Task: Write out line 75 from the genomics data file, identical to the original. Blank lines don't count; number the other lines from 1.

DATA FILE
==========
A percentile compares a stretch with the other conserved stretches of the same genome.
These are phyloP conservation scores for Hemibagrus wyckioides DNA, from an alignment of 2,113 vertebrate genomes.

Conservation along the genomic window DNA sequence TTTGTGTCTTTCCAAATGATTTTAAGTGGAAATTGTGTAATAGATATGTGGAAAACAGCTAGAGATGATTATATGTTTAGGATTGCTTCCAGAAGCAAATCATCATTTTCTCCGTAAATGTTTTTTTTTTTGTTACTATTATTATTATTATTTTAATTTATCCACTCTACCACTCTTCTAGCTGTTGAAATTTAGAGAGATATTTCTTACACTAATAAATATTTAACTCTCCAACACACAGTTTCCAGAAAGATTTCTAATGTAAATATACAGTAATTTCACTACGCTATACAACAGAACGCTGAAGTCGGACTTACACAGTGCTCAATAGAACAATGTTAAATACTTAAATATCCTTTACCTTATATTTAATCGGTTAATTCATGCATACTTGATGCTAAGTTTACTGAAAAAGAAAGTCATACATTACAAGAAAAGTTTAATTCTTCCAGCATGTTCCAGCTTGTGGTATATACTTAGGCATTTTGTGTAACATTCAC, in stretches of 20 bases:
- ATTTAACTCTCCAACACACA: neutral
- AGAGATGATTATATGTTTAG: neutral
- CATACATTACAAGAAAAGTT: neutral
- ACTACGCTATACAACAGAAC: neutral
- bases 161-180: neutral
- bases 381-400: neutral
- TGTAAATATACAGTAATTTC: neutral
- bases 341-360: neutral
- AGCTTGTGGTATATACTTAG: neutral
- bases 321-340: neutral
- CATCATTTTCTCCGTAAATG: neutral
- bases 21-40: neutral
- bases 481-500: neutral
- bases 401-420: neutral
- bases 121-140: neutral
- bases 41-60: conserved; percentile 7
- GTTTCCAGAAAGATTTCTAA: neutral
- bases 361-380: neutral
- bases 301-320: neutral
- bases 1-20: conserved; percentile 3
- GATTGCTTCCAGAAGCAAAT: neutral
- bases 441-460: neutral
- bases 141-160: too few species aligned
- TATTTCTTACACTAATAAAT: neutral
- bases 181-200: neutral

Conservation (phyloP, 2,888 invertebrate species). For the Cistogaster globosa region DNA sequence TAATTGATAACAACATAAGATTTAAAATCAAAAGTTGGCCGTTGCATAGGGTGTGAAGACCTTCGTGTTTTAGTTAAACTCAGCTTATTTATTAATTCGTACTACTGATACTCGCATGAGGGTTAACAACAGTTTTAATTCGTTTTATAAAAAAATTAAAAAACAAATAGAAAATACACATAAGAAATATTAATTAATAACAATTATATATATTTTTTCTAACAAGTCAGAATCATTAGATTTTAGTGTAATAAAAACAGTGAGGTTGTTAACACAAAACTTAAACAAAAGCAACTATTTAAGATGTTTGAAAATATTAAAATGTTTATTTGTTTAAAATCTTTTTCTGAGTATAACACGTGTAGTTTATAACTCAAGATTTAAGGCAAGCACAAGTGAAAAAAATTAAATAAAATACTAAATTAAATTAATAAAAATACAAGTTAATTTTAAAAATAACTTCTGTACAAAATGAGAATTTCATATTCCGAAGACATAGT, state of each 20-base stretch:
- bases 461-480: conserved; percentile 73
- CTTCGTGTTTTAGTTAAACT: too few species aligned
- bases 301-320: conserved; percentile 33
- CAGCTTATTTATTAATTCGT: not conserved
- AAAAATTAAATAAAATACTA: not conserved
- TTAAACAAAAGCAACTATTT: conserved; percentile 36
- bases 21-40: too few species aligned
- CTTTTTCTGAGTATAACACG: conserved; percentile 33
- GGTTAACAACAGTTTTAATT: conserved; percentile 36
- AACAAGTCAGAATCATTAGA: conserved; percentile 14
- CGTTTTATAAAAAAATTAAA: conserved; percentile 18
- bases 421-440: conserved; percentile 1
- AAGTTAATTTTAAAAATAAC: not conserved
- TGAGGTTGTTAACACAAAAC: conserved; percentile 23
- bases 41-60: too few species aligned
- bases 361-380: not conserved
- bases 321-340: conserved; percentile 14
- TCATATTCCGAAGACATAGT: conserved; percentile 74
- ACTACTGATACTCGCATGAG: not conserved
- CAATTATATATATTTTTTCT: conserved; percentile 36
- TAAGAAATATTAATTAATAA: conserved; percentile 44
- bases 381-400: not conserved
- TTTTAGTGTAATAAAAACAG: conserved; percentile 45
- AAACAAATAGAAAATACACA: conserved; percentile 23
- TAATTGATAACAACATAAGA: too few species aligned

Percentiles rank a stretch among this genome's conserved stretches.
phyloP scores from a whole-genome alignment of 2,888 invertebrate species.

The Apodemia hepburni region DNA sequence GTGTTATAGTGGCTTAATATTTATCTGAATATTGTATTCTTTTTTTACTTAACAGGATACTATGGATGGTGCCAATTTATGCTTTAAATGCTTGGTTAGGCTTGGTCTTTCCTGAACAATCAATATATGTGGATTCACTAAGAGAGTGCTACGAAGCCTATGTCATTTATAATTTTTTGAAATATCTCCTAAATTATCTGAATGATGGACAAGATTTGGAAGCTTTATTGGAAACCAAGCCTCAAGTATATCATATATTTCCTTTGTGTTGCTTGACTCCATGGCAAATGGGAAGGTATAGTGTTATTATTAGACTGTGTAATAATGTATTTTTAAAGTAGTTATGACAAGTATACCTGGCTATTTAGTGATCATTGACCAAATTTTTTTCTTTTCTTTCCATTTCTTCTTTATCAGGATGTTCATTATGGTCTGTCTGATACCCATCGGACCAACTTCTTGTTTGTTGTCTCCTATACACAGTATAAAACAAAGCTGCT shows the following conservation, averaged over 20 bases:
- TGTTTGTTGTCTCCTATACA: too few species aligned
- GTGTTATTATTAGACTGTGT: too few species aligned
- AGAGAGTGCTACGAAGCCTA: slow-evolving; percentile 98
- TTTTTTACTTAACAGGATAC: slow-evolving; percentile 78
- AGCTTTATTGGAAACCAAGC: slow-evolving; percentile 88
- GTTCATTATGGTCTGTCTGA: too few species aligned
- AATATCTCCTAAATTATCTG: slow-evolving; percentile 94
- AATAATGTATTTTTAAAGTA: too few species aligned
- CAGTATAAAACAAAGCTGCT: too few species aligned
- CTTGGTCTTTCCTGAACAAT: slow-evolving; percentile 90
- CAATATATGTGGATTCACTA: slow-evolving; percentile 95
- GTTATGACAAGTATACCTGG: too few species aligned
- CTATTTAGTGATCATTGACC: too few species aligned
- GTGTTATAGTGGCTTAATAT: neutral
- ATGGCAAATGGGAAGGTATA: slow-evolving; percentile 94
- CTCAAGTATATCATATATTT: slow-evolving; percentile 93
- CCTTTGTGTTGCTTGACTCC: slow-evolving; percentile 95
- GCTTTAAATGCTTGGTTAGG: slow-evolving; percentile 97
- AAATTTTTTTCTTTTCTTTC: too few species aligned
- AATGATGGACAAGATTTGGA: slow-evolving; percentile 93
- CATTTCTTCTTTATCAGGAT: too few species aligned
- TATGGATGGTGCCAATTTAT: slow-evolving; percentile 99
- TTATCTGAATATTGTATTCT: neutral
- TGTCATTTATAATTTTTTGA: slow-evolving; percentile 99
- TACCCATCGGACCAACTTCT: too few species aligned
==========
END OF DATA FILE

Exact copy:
- GCTTTAAATGCTTGGTTAGG: slow-evolving; percentile 97